How 14 Product Leaders Generate and Use Customer Feedback

Daniel Zacarias
Dec 6, 2017 · 12 min read
  • how to make sense (and decisions) out of customer feedback data
  • how to approach organizations that don’t value customer feedback
  • how to get access to users when Sales and Account Managers are protective of their relationships with customers and prospects
  • how to work with second and third-hand feedback data that comes from other teams
  • which collection of best practices are used by successful PMs and which pitfalls we should avoid
  • how best to segment our customers and users
  • how can we evaluate the success of features we ship

1. Feedback is only relevant vs. a goal and user context

Understand where it’s coming from

A piece of feedback usually comes to us in the form of “users are asking for X” or “customer Y and Z are telling us this”. By itself, that’s absolutely meaningless. The first step to figure out if something is relevant or not, is to know where it’s coming from — and since we’re dealing with products and markets, this isn’t about knowing which specific users are giving the feedback, but about which segments they belong to. That will provide the necessary context for us to understand the motivation and problem they might be facing.

Characteristics and Behaviors

Traditional market segmentation is typically done around observable characteristics and behaviors for customers and prospects. First, we have demographics — statistical characteristics of the population, such as age, gender, income, etc. Then, there’s also psychographics — which classifies people according to their attitudes, aspirations, and other psychological criteria. However, these kinds of segmentation are mostly useful for Marketing purposes, but not so much for PMs.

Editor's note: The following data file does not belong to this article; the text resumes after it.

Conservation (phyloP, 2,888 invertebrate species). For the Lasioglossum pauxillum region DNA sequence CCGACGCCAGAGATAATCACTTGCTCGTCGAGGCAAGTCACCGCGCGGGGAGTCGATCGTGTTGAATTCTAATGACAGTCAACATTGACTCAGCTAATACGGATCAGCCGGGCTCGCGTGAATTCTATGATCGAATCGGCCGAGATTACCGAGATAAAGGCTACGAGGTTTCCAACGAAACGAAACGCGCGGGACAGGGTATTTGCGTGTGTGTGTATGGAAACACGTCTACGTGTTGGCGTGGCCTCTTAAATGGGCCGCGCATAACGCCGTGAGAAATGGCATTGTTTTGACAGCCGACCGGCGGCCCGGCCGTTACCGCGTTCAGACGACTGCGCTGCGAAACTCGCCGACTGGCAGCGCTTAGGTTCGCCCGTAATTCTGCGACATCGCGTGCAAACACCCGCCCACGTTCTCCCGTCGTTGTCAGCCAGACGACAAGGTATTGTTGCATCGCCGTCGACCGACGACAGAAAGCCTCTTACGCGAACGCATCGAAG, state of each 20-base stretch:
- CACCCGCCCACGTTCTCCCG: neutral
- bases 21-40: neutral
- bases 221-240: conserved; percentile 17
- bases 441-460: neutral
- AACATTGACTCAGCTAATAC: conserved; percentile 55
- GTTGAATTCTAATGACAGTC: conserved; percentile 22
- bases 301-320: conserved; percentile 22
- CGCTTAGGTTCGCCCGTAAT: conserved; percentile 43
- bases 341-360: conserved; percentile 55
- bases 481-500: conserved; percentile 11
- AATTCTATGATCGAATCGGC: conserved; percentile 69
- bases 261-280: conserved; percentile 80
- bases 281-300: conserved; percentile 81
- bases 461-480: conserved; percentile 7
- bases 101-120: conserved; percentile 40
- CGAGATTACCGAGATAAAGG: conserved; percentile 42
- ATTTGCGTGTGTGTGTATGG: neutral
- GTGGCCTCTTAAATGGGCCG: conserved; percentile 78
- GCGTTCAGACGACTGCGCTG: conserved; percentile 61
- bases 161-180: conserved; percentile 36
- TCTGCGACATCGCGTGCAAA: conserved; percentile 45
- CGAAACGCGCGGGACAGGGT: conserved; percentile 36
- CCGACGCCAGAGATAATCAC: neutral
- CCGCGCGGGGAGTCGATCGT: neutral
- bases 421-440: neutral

Frameworks like Jobs-to-be-Done are extremely helpful in determining exactly what the product is supposed to be doing for its customers — that is, the needs it serves. The same product may be used by people with quite different needs and under a wide range of contexts. This means that a product’s suitability will not just depend on the person and her characteristics, it will actually depend on the product’s usage context and the goals for the task at hand.

Relationship with the product (over time and over value)

Another way around which to segment customers is how they relate to the product over multiple dimensions–most commonly: their usage level, how long they’ve been users, the value they get from it and what they pay (or have paid so far) for it. These dimensions are cross-cutting (and complementary) to other types of segmentation and can be very useful in understanding why people in what should be the “same group” are giving different answers.

  • Longevity — Where the customer is in his relationship with the product is very important to classify unsolicited feedback and knowing which kinds of questions to ask them. With new customers, we’re looking for product fit, usability feedback, indications of continued use in the future, motivations behind the purchase/usage decision. With older customers, we’re typically interested in satisfaction, power-user and early-testing feedback and pain points that the product doesn’t solve.